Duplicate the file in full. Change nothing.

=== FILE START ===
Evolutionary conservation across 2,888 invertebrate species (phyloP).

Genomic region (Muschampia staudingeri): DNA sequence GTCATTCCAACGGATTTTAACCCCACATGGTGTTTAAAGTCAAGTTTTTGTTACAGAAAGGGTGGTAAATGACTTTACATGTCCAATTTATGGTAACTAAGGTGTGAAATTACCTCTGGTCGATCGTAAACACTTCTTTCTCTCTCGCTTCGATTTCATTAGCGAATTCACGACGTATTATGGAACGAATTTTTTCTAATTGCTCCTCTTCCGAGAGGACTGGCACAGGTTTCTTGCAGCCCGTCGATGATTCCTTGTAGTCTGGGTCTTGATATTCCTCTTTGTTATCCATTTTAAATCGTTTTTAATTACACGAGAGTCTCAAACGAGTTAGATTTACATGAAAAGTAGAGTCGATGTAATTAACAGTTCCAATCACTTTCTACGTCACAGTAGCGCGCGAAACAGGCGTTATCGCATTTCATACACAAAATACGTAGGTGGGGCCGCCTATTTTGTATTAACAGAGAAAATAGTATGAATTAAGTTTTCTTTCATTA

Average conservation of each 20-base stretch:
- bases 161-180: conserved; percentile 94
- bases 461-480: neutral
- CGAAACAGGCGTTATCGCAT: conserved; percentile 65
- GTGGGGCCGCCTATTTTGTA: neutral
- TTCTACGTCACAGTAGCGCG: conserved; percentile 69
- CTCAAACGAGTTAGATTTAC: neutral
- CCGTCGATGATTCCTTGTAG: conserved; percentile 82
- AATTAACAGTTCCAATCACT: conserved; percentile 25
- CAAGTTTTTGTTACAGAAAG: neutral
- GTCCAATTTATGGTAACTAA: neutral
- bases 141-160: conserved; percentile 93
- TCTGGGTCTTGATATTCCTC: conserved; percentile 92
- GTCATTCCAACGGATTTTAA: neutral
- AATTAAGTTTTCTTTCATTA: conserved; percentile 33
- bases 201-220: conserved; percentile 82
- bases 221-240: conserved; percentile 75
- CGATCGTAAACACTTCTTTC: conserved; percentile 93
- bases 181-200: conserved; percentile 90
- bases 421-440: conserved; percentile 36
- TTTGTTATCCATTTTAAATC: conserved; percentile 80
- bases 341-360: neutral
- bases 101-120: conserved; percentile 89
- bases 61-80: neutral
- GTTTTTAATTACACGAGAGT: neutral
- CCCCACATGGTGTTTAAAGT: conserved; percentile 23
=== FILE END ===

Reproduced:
Evolutionary conservation across 2,888 invertebrate species (phyloP).

Genomic region (Muschampia staudingeri): DNA sequence GTCATTCCAACGGATTTTAACCCCACATGGTGTTTAAAGTCAAGTTTTTGTTACAGAAAGGGTGGTAAATGACTTTACATGTCCAATTTATGGTAACTAAGGTGTGAAATTACCTCTGGTCGATCGTAAACACTTCTTTCTCTCTCGCTTCGATTTCATTAGCGAATTCACGACGTATTATGGAACGAATTTTTTCTAATTGCTCCTCTTCCGAGAGGACTGGCACAGGTTTCTTGCAGCCCGTCGATGATTCCTTGTAGTCTGGGTCTTGATATTCCTCTTTGTTATCCATTTTAAATCGTTTTTAATTACACGAGAGTCTCAAACGAGTTAGATTTACATGAAAAGTAGAGTCGATGTAATTAACAGTTCCAATCACTTTCTACGTCACAGTAGCGCGCGAAACAGGCGTTATCGCATTTCATACACAAAATACGTAGGTGGGGCCGCCTATTTTGTATTAACAGAGAAAATAGTATGAATTAAGTTTTCTTTCATTA

Average conservation of each 20-base stretch:
- bases 161-180: conserved; percentile 94
- bases 461-480: neutral
- CGAAACAGGCGTTATCGCAT: conserved; percentile 65
- GTGGGGCCGCCTATTTTGTA: neutral
- TTCTACGTCACAGTAGCGCG: conserved; percentile 69
- CTCAAACGAGTTAGATTTAC: neutral
- CCGTCGATGATTCCTTGTAG: conserved; percentile 82
- AATTAACAGTTCCAATCACT: conserved; percentile 25
- CAAGTTTTTGTTACAGAAAG: neutral
- GTCCAATTTATGGTAACTAA: neutral
- bases 141-160: conserved; percentile 93
- TCTGGGTCTTGATATTCCTC: conserved; percentile 92
- GTCATTCCAACGGATTTTAA: neutral
- AATTAAGTTTTCTTTCATTA: conserved; percentile 33
- bases 201-220: conserved; percentile 82
- bases 221-240: conserved; percentile 75
- CGATCGTAAACACTTCTTTC: conserved; percentile 93
- bases 181-200: conserved; percentile 90
- bases 421-440: conserved; percentile 36
- TTTGTTATCCATTTTAAATC: conserved; percentile 80
- bases 341-360: neutral
- bases 101-120: conserved; percentile 89
- bases 61-80: neutral
- GTTTTTAATTACACGAGAGT: neutral
- CCCCACATGGTGTTTAAAGT: conserved; percentile 23